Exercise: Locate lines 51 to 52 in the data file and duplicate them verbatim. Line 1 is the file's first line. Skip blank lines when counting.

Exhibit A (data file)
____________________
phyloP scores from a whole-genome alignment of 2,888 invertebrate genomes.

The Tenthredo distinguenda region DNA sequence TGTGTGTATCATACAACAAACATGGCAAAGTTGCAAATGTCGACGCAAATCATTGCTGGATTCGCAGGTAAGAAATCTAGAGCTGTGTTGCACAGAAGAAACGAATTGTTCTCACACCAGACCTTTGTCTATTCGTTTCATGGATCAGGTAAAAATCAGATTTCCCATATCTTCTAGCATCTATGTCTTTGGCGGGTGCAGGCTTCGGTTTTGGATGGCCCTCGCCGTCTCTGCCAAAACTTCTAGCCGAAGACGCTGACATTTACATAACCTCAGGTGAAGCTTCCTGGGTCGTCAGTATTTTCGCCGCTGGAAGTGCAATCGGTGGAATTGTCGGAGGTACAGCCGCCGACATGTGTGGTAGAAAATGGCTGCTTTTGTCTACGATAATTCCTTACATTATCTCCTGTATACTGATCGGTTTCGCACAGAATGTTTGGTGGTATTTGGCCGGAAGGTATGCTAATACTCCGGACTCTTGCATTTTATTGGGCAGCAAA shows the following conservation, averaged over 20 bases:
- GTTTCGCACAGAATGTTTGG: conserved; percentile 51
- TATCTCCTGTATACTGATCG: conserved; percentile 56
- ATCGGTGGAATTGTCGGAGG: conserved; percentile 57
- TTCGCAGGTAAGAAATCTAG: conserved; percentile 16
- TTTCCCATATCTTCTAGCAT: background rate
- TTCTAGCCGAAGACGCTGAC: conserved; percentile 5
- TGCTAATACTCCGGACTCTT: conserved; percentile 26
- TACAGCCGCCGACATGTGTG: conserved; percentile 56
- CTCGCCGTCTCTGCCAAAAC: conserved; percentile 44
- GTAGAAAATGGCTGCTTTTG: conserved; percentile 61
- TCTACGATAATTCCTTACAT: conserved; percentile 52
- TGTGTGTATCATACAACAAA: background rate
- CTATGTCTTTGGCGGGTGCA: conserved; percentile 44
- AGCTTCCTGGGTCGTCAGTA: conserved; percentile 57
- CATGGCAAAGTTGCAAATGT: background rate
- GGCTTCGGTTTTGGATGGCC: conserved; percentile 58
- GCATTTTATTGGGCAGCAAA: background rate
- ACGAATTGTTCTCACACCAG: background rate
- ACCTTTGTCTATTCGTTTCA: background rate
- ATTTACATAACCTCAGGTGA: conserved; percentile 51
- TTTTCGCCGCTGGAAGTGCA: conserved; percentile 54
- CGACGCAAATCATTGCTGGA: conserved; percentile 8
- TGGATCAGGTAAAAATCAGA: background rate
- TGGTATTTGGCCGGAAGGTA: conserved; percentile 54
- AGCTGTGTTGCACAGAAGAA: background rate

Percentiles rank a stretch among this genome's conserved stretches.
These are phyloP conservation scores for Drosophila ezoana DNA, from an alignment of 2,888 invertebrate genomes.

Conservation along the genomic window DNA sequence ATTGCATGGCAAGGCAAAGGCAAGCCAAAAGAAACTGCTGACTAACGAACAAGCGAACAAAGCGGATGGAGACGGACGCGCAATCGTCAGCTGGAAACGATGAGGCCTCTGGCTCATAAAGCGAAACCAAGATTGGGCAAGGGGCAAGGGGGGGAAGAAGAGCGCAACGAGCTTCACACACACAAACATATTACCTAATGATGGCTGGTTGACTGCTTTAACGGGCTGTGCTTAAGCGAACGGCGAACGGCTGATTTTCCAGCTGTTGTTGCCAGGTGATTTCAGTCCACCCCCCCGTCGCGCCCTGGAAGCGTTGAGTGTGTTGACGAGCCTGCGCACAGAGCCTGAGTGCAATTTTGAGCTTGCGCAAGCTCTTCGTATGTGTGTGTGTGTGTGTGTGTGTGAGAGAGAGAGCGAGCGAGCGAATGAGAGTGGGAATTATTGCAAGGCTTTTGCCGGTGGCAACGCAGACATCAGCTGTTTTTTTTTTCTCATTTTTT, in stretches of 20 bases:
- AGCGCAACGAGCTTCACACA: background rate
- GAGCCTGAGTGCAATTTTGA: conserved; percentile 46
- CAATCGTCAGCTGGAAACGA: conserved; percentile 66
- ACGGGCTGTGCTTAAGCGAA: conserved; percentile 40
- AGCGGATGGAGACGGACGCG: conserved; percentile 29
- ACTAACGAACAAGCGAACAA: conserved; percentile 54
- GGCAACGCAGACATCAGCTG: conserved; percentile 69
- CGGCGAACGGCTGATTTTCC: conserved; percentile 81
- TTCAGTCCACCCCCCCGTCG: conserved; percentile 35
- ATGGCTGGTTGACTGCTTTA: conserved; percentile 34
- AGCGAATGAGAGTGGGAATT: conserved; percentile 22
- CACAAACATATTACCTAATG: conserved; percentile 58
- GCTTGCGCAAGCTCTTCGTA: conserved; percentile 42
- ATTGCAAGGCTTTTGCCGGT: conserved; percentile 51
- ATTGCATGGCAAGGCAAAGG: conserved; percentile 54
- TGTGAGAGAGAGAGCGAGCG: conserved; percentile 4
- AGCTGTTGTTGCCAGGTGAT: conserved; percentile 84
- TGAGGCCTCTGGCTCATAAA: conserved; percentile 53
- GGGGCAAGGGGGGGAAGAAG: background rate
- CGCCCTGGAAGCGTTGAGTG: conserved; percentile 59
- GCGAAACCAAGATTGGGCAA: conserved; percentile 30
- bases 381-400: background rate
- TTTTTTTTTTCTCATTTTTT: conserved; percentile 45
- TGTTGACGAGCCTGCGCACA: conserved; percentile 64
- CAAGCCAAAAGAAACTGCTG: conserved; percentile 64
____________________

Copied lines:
- GCGAAACCAAGATTGGGCAA: conserved; percentile 30
- bases 381-400: background rate